Rockwell Hardness Test:  A standard test used to determine the hardness of steel whereby a diamond point is forced in a finished blade at a set pressure.  The depth of penetration is then measured. Hardness above 60 will be hard to sharpen, while hardness below 56 will not hold an edge well.

Run up: Click for illustration

Saber Grind: A grind that results in a blade bevel that is flat from the spine to about the middle of the blade where it then begins to taper toward the edge.  Ideal for heavy chores. Click for illustration

Scales:  Any material used to make the handle.

Scrimshaw:  The art of cutting or poking holes & filling them with ink to create meticulous designs. Often done to knife handles made of ivory or other soft materials. Some harder materials such as bone are used on occasion. Knife manufacturers have designed knives that have mechanically engraved images that some collectors refer to as scrimshaw. Click for an illustration of hand made scrimshaw design

Serpentine: Used to describes the shape of a handle.  Serpentine knives have an s curve, much like a snake or serpent (hence the name).

Serrated: Edge bevel that has teeth cut into the blade. Click for illustration

Sheepsfoot Blade: This blade has a flat cutting edge, and a back that slopes to the point.  The blade looks much like the hoof of a sheep (imagine that…..).  This blade is ideal in yielding a clean cut on objects lying on a flat surface. Click for illustration

Shield:  A metal inlay on the handle of a knife. It is often placed there as a trademark or decoration.  Many times, it will have a name on it or a symbol that identifies the maker. Click for illustration

Slip joint:  A term used for a folding knife that does not have a locking mechanism. These knives rely on a backspring for resistance in keeping the knife open.

Spear Blade:  This blade has a back and cutting edge that curves in the same fashion or degree and meet at  the point.  Some spear blades are more thick than others.  The thinner blades are ideal for penetrating through an object, while the thicker versions are slightly less handy for penetration, they are quite stout and are handy for heavier tasks.  The blade tip is less likely to break than the thinner version. Click for illustration

Spey Blade:  This blade has a very blunt point that makes it unsuitable for penetrating objects.  This makes them ideal in skinning.  They are much less likely to be accidentally poked through a surface.  These blades were originally developed for use in castrating animals. Click for illustration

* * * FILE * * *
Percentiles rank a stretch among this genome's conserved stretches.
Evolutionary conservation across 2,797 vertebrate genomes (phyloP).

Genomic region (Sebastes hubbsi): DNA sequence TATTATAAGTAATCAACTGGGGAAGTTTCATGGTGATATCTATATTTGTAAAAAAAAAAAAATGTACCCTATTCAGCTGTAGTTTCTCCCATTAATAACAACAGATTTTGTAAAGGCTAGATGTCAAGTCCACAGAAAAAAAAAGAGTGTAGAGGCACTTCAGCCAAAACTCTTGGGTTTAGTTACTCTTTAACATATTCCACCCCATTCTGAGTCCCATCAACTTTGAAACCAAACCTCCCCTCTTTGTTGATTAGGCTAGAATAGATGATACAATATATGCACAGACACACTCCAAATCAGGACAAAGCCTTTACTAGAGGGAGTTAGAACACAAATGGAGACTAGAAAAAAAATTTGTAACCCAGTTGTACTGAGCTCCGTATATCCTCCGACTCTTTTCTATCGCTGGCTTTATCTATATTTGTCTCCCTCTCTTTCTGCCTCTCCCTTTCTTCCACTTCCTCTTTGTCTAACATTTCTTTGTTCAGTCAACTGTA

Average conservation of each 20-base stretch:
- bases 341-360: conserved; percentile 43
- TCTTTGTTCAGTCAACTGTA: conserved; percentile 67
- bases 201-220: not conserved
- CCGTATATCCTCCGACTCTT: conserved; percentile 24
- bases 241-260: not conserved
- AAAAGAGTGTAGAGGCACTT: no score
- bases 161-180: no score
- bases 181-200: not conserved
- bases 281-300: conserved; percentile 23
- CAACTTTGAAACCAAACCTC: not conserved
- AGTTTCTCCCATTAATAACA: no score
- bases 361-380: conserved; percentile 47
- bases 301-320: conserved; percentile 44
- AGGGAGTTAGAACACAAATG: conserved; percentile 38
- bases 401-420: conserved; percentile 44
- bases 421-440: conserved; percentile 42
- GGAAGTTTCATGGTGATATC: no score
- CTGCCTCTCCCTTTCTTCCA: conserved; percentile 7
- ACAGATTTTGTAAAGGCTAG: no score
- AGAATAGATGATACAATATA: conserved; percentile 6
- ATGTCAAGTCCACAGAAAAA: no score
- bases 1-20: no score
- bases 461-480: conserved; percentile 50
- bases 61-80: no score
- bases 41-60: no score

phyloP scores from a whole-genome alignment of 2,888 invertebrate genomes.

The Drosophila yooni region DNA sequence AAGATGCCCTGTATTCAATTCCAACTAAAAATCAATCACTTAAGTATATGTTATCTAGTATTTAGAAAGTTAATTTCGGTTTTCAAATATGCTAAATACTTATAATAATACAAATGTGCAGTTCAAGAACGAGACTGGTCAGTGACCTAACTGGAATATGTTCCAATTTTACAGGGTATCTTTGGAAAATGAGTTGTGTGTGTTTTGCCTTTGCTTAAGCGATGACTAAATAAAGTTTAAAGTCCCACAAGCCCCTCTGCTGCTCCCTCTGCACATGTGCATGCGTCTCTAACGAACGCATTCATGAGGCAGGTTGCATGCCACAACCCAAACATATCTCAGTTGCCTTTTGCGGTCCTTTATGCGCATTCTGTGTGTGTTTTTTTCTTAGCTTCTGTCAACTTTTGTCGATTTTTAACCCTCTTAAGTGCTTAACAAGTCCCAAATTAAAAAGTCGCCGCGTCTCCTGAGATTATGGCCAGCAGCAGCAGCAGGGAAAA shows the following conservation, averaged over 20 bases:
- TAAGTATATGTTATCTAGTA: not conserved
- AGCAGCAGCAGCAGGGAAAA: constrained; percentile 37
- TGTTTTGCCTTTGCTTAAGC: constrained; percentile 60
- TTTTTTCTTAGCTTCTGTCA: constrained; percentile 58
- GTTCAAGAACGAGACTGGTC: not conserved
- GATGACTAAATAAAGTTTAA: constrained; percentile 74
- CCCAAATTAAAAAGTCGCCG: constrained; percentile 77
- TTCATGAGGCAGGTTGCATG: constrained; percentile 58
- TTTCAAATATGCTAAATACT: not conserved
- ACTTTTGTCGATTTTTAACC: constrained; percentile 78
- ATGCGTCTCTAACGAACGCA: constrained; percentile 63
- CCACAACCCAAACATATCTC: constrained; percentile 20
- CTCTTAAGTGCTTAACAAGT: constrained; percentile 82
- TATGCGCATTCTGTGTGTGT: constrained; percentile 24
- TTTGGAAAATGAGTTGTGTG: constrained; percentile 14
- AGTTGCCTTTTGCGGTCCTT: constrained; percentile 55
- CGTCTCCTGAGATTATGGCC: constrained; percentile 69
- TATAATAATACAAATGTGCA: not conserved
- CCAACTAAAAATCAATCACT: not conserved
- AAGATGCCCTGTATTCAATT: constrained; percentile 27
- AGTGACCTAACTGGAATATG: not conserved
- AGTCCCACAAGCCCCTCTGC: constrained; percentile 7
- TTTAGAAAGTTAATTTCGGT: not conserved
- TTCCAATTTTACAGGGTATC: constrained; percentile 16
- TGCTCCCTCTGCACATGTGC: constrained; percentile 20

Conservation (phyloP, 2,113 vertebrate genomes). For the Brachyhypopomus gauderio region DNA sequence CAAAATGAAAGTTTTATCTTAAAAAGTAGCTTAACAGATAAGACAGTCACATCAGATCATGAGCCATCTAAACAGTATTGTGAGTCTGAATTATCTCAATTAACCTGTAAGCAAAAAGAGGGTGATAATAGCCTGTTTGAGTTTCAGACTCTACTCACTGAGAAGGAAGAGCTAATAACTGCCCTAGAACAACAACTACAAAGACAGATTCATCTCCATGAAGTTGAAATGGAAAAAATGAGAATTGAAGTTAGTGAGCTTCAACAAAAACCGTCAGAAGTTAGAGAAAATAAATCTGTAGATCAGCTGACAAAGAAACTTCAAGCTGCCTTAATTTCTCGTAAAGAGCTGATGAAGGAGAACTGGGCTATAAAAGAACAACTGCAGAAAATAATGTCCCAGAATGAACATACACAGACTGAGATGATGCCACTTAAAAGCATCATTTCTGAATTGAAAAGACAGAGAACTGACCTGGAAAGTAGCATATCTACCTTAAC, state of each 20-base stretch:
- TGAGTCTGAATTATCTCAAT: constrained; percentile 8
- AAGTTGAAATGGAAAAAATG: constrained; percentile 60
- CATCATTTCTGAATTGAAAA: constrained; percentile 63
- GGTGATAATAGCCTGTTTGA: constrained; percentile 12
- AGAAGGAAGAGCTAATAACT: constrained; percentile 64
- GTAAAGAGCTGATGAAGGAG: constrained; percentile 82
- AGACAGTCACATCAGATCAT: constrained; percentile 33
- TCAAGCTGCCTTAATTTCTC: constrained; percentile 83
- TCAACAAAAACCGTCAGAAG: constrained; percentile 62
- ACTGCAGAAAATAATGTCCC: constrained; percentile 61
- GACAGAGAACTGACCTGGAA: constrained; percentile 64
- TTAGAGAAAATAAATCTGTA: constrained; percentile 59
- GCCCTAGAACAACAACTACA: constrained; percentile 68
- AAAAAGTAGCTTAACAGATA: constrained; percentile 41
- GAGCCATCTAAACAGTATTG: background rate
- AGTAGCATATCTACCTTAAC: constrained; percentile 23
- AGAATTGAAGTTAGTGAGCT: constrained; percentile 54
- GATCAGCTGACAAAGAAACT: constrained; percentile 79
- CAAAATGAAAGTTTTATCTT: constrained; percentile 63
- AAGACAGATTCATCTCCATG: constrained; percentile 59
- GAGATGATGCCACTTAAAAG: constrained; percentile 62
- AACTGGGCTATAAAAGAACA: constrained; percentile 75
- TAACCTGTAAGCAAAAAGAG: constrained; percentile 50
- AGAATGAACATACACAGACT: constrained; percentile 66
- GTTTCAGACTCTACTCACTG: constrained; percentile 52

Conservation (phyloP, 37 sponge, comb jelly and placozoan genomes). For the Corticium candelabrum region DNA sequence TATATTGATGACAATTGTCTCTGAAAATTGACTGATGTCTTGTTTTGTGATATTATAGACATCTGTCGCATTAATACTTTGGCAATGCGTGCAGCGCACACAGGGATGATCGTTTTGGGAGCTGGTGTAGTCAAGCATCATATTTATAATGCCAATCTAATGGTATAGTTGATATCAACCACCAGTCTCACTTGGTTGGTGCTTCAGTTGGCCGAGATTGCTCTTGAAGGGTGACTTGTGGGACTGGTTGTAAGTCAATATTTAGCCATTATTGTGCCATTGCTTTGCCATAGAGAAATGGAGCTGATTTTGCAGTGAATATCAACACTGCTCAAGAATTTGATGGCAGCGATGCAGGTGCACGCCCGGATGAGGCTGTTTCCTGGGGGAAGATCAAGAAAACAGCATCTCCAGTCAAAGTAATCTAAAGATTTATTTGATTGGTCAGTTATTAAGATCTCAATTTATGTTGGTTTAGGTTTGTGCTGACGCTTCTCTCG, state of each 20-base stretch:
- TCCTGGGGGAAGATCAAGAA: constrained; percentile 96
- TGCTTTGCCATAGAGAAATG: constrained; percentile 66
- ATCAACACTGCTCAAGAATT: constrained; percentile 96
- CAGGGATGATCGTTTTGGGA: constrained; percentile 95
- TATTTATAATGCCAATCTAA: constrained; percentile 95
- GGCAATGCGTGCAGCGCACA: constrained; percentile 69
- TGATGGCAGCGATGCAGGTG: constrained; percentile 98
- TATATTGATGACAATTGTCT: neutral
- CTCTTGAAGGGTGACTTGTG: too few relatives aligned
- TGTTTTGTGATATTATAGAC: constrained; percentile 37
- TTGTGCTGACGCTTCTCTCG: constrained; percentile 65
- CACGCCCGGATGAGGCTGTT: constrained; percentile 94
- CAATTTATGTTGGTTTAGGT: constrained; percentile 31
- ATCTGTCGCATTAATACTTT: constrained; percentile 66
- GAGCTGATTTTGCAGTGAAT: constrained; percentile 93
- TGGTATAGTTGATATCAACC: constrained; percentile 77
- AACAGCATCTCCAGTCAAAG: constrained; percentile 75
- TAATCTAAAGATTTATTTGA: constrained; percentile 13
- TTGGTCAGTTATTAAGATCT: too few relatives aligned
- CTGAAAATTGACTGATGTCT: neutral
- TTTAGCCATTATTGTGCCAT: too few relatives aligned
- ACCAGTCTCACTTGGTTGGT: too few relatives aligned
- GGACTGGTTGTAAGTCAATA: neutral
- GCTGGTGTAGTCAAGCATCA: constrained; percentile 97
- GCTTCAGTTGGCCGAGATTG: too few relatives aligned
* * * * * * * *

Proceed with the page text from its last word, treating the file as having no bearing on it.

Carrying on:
Spine: The unsharpened edge of a blade opposite to the cutting edge, also known as the back. Click for illustration

Spring: A flat piece of steel kept under pressure by the rivet assembly that holds the blade in an open position.  They can be one end springs or two end springs.  One end springs hold a single blade open, while two end springs hold two blades open; one on each end. Click for illustration

Stainless steel:  There are many different grades of stainless steel, but almost all stainless steel blades contain a large amount of high carbon, so none are completely “stainless”. All are subject to corrosion from body acid, humidity, salt, etc.  The term has come to mean that the steel has less carbon and more cromium, and thus will stain less than most other steels.

Swedge:  An unsharpened bevel on the spine or back of the blade Usually toward the tip. Click for illustration

Tang:  The back portion of the blade that extends from where the blade attaches to the handle to the start of the edge. Click for illustration

Tang Stamp:  Any markings located on the tang of a knife. Most often, the stamp will have the manufacturer’s name, date identification, or other informative markings. Click for illustration

Walk and Talk: This describes the actions of a pocket knife when opened and closed. The walk describes the feel of the tang as it moves along the spring when the blade is opened. The talk refers to the sound of the knife when the blade is closed. A well adjusted knife “walks and talks” (has a nice strong snap and has blades that slide smoothly across the springs).

Wharncliff Blade:These blades have a strongly curved back and a flat edge. This design results in a needle type point that is ideal for cutting cleanly on flat surfaces and for cutting meticulous designs. Click for illustration